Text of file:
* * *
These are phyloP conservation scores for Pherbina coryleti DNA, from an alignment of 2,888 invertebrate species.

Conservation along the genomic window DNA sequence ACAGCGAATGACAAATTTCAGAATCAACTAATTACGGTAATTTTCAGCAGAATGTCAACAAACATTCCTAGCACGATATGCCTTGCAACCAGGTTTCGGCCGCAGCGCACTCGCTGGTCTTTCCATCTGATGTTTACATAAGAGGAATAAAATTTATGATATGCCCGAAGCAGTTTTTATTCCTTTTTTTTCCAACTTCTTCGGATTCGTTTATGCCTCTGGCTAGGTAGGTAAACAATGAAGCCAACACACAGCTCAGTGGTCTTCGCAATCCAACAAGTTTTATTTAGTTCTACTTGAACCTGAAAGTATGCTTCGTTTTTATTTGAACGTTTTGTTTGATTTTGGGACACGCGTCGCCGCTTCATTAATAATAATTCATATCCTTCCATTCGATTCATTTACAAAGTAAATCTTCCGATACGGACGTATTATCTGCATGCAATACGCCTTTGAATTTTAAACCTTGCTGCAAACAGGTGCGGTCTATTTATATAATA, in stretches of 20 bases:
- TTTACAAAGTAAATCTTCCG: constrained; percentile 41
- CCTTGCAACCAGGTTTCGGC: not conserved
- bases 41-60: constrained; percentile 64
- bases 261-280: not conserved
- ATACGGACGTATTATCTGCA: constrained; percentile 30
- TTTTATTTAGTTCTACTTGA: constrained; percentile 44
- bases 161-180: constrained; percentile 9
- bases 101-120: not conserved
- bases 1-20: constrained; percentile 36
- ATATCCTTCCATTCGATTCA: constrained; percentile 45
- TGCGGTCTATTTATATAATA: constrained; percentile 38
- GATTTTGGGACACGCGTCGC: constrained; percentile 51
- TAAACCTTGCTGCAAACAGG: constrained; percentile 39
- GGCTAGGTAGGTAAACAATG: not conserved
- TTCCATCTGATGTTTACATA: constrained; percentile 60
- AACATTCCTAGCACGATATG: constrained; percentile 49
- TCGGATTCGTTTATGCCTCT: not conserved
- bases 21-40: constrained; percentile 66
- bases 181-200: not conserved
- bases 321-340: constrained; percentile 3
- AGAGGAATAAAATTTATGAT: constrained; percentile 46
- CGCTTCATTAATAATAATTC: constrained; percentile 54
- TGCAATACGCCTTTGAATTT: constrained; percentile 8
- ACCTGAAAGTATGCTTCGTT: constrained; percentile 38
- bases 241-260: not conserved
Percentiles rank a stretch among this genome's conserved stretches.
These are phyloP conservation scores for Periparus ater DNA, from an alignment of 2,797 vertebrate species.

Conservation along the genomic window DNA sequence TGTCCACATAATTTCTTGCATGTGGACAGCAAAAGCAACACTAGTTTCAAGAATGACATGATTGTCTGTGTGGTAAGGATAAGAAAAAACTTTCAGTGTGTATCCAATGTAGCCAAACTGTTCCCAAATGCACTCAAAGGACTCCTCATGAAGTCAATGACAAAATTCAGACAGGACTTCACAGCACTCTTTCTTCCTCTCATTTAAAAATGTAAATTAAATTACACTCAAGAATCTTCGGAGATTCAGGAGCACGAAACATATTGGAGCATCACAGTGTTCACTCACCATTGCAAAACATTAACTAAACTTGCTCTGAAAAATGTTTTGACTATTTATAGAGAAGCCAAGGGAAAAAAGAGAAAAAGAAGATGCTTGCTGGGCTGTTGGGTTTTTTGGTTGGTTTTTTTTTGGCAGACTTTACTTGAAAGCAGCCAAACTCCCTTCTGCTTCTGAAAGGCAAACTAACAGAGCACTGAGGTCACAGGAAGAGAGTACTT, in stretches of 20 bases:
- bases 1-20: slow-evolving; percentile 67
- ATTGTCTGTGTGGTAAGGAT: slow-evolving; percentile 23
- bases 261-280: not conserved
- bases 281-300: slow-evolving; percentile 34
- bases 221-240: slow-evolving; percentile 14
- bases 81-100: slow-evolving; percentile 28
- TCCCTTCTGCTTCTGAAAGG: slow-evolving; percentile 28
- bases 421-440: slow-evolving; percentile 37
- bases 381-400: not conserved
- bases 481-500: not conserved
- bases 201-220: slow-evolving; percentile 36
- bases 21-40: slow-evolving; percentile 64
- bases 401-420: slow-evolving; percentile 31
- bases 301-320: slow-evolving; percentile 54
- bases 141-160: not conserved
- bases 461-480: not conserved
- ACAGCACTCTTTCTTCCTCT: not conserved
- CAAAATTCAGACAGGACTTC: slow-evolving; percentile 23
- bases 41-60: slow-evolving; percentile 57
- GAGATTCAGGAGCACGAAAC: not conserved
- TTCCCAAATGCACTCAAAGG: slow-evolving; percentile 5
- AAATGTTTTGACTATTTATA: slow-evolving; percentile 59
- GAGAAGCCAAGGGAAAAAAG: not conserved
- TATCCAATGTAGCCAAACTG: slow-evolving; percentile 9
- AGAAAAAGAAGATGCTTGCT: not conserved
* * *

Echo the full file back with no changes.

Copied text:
These are phyloP conservation scores for Pherbina coryleti DNA, from an alignment of 2,888 invertebrate species.

Conservation along the genomic window DNA sequence ACAGCGAATGACAAATTTCAGAATCAACTAATTACGGTAATTTTCAGCAGAATGTCAACAAACATTCCTAGCACGATATGCCTTGCAACCAGGTTTCGGCCGCAGCGCACTCGCTGGTCTTTCCATCTGATGTTTACATAAGAGGAATAAAATTTATGATATGCCCGAAGCAGTTTTTATTCCTTTTTTTTCCAACTTCTTCGGATTCGTTTATGCCTCTGGCTAGGTAGGTAAACAATGAAGCCAACACACAGCTCAGTGGTCTTCGCAATCCAACAAGTTTTATTTAGTTCTACTTGAACCTGAAAGTATGCTTCGTTTTTATTTGAACGTTTTGTTTGATTTTGGGACACGCGTCGCCGCTTCATTAATAATAATTCATATCCTTCCATTCGATTCATTTACAAAGTAAATCTTCCGATACGGACGTATTATCTGCATGCAATACGCCTTTGAATTTTAAACCTTGCTGCAAACAGGTGCGGTCTATTTATATAATA, in stretches of 20 bases:
- TTTACAAAGTAAATCTTCCG: constrained; percentile 41
- CCTTGCAACCAGGTTTCGGC: not conserved
- bases 41-60: constrained; percentile 64
- bases 261-280: not conserved
- ATACGGACGTATTATCTGCA: constrained; percentile 30
- TTTTATTTAGTTCTACTTGA: constrained; percentile 44
- bases 161-180: constrained; percentile 9
- bases 101-120: not conserved
- bases 1-20: constrained; percentile 36
- ATATCCTTCCATTCGATTCA: constrained; percentile 45
- TGCGGTCTATTTATATAATA: constrained; percentile 38
- GATTTTGGGACACGCGTCGC: constrained; percentile 51
- TAAACCTTGCTGCAAACAGG: constrained; percentile 39
- GGCTAGGTAGGTAAACAATG: not conserved
- TTCCATCTGATGTTTACATA: constrained; percentile 60
- AACATTCCTAGCACGATATG: constrained; percentile 49
- TCGGATTCGTTTATGCCTCT: not conserved
- bases 21-40: constrained; percentile 66
- bases 181-200: not conserved
- bases 321-340: constrained; percentile 3
- AGAGGAATAAAATTTATGAT: constrained; percentile 46
- CGCTTCATTAATAATAATTC: constrained; percentile 54
- TGCAATACGCCTTTGAATTT: constrained; percentile 8
- ACCTGAAAGTATGCTTCGTT: constrained; percentile 38
- bases 241-260: not conserved
Percentiles rank a stretch among this genome's conserved stretches.
These are phyloP conservation scores for Periparus ater DNA, from an alignment of 2,797 vertebrate species.

Conservation along the genomic window DNA sequence TGTCCACATAATTTCTTGCATGTGGACAGCAAAAGCAACACTAGTTTCAAGAATGACATGATTGTCTGTGTGGTAAGGATAAGAAAAAACTTTCAGTGTGTATCCAATGTAGCCAAACTGTTCCCAAATGCACTCAAAGGACTCCTCATGAAGTCAATGACAAAATTCAGACAGGACTTCACAGCACTCTTTCTTCCTCTCATTTAAAAATGTAAATTAAATTACACTCAAGAATCTTCGGAGATTCAGGAGCACGAAACATATTGGAGCATCACAGTGTTCACTCACCATTGCAAAACATTAACTAAACTTGCTCTGAAAAATGTTTTGACTATTTATAGAGAAGCCAAGGGAAAAAAGAGAAAAAGAAGATGCTTGCTGGGCTGTTGGGTTTTTTGGTTGGTTTTTTTTTGGCAGACTTTACTTGAAAGCAGCCAAACTCCCTTCTGCTTCTGAAAGGCAAACTAACAGAGCACTGAGGTCACAGGAAGAGAGTACTT, in stretches of 20 bases:
- bases 1-20: slow-evolving; percentile 67
- ATTGTCTGTGTGGTAAGGAT: slow-evolving; percentile 23
- bases 261-280: not conserved
- bases 281-300: slow-evolving; percentile 34
- bases 221-240: slow-evolving; percentile 14
- bases 81-100: slow-evolving; percentile 28
- TCCCTTCTGCTTCTGAAAGG: slow-evolving; percentile 28
- bases 421-440: slow-evolving; percentile 37
- bases 381-400: not conserved
- bases 481-500: not conserved
- bases 201-220: slow-evolving; percentile 36
- bases 21-40: slow-evolving; percentile 64
- bases 401-420: slow-evolving; percentile 31
- bases 301-320: slow-evolving; percentile 54
- bases 141-160: not conserved
- bases 461-480: not conserved
- ACAGCACTCTTTCTTCCTCT: not conserved
- CAAAATTCAGACAGGACTTC: slow-evolving; percentile 23
- bases 41-60: slow-evolving; percentile 57
- GAGATTCAGGAGCACGAAAC: not conserved
- TTCCCAAATGCACTCAAAGG: slow-evolving; percentile 5
- AAATGTTTTGACTATTTATA: slow-evolving; percentile 59
- GAGAAGCCAAGGGAAAAAAG: not conserved
- TATCCAATGTAGCCAAACTG: slow-evolving; percentile 9
- AGAAAAAGAAGATGCTTGCT: not conserved